By A. Scott Hecker, Brent I. ClarkPatrick D. Joyce, and Adam R. Young

Seyfarth Synopsis: Oregon OSHA finalized its COVID-19 temporary rule, OAR 437-001-0744, Addressing COVID-19 Workplace Risks, on November 6, 2020, with most provisions effective as of November 16, 2020; the rule sunsets on May 4, 2021.  The temporary rule applies to all workplaces and includes additional requirements for workplaces with exceptional risk.  Oregon OSHA also included a series of mandatory, industry-specific directives.

Oregon OSHA’s temporary rule includes a number of anticipated requirements for all employers, such as: physical distancing; masks, face coverings, or face shields; cleaning and sanitation; posting signage; notifying exposed and affected employees; cooperating when a public health agency indicates that testing in the workplace is necessary; removing affected workers; allowing affected workers to perform their duties remotely; returning quarantined or isolated workers to return to work without adverse action; and making return to work decisions based on public health and medical provider guidance.

No later than November 23, 2020, building operators must ensure the standard’s sanitation requirements are met and post signs where masks are required; and no later than January 6, 2021, employers must optimize the amount of outside air circulated through existing HVAC systems.

Some of the heavier, more specific lifts required by Oregon’s emergency rule include:

  • Exposure Risk Assessment: No later than December 7, 2020, employers must conduct a COVID-19 exposure risk assessment, without regard to the use of PPE, masks, face coverings, or face shields.
  • Infection Control Plan: No later than December 7, 2020, employers must establish and implement an infection control plan based on identified risks. The plan must contain:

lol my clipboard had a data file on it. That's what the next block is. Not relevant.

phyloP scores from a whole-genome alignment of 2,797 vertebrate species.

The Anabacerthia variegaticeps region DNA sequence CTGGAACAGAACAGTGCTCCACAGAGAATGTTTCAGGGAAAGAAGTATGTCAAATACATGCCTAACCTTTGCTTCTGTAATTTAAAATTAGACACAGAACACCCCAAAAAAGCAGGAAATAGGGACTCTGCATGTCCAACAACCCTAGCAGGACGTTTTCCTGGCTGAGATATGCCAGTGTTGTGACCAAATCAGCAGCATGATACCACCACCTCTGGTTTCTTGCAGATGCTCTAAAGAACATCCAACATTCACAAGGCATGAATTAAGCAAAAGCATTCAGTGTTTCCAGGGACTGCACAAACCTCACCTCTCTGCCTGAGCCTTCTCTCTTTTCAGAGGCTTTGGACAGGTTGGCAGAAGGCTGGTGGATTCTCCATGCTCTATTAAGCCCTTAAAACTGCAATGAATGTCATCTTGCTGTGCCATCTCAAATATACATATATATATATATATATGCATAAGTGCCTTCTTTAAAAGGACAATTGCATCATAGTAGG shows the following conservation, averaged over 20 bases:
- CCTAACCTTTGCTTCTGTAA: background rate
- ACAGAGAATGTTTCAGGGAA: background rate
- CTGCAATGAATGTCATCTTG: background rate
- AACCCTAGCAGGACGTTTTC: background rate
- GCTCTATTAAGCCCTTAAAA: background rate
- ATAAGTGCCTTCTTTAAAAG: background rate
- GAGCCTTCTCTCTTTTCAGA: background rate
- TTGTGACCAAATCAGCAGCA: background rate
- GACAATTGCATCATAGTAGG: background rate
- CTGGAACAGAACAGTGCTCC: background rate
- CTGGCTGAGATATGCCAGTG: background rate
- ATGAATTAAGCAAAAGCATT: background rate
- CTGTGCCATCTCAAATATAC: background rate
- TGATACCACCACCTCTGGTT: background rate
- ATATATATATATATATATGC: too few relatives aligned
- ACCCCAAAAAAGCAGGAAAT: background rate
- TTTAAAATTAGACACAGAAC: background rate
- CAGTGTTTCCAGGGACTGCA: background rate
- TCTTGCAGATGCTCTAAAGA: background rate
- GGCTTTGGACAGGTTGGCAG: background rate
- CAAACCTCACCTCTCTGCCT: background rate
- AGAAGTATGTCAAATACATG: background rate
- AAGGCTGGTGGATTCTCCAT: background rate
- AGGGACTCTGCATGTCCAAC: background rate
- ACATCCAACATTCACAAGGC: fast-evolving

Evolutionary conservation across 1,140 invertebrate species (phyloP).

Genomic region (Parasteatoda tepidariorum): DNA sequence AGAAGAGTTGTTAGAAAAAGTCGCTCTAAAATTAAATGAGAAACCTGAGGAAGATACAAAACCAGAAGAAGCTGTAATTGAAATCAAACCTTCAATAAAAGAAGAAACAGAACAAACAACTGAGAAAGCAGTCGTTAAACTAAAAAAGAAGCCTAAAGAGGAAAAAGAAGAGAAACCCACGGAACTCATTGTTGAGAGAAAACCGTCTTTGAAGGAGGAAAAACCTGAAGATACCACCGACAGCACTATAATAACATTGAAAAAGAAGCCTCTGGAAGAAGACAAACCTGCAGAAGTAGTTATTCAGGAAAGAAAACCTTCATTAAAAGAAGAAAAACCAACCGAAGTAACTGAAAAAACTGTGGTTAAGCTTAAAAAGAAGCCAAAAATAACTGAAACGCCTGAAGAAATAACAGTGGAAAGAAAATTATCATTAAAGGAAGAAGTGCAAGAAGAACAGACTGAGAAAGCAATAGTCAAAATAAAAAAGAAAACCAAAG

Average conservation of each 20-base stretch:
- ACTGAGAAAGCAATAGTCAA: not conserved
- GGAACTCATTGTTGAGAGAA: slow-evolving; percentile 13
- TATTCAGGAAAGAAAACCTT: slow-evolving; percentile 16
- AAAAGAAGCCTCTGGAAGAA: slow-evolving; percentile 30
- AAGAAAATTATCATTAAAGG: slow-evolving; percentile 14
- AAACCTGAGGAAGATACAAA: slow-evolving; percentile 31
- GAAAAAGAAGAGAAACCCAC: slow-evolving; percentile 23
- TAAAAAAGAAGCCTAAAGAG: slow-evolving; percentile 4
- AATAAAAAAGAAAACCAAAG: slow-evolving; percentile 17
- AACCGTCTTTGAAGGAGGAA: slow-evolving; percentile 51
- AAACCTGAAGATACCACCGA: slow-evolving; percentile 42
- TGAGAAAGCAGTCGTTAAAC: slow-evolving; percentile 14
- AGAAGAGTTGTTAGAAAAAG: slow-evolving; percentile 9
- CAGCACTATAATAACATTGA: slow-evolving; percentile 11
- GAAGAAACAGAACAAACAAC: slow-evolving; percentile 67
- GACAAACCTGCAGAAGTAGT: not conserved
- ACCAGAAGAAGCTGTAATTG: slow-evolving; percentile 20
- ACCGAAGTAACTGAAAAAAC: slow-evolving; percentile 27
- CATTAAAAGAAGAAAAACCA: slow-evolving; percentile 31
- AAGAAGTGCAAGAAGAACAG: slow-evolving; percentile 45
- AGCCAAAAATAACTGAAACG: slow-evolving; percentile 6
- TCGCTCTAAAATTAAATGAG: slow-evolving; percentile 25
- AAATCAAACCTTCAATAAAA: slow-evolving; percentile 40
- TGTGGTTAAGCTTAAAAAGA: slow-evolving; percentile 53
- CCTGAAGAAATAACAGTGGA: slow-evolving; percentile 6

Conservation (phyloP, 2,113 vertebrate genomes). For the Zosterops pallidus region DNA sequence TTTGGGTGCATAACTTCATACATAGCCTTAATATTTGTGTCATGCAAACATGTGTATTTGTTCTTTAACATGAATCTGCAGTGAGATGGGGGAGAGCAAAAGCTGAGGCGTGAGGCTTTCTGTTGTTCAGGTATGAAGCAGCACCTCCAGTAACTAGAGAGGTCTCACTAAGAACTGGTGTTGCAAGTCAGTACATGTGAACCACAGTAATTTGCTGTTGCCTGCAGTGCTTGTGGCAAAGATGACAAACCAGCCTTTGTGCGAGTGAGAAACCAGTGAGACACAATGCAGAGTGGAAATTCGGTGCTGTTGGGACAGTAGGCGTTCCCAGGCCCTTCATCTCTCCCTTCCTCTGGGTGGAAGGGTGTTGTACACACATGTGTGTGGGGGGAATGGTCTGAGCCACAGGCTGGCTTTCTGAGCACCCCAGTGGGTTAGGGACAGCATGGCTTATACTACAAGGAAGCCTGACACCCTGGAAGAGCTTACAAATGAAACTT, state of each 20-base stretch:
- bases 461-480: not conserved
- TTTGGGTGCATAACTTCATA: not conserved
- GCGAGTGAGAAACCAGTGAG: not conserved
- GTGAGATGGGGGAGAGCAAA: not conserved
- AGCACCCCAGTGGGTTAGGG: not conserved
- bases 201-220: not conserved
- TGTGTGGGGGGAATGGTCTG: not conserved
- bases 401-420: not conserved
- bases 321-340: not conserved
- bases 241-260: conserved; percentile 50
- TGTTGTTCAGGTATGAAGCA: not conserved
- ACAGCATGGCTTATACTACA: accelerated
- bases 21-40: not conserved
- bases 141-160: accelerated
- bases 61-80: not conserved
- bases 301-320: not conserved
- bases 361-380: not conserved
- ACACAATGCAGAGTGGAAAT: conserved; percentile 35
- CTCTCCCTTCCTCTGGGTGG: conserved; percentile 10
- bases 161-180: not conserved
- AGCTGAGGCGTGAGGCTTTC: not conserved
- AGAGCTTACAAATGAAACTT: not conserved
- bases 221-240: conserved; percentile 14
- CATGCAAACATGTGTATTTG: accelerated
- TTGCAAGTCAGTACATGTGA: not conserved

• A list of all assignments or tasks requiring the use of PPE (including respirators);
  • Procedures to ensure an adequate supply of masks, face coverings, or face shields, and PPE (including respirators);
  • A list of specific hazard control measures that the employer installed, implemented, or developed;
  • A description of the employer’s COVID-19 mask, face covering, and face shield requirements;
  • Notification procedures regarding an employee’s COVID-19 exposure, including to individuals identified through contact tracing and the workplace at large; and
  • Procedures to provide workers with required information and training.
  • Employee Information and Training: No later than December 21, 2020, employers must provide information and training in a manner and language understood by the affected workers, and must allow for employee feedback. Training must include:
  • Physical distancing requirements;
  • Mask, face covering, or face shield requirements;
  • Sanitation requirements;
  • Infection signs and symptom reporting procedures;
  • Infection notification processes;
  • Medical removal;
  • Characteristics and methods of transmission;
  • Symptoms of COVID-19;
  • The ability of pre-symptomatic and asymptomatic COVID-19 persons to transmit the virus; and
  • Safe and healthy work practices and control measures.

Mandatory Appendix A provides industry-specific directives for 19 different industries.

Additional requirements apply to workplaces at exceptional risk, e.g., those involved in direct patient care, environmental decontamination services in a healthcare settings and aerosol-generating healthcare or postmortem procedures, among many others. The additional requirements address infection control training and plans; sanitation; healthcare PPE; ventilation systems; and, in healthcare settings, barriers, partitions, and airborne infection isolation rooms, screening, and medical removal provisions.

For more information on this or any related topic, please contact the authors, your Seyfarth attorney, or any member of the Workplace Safety and Health (OSHA/MSHA) Team.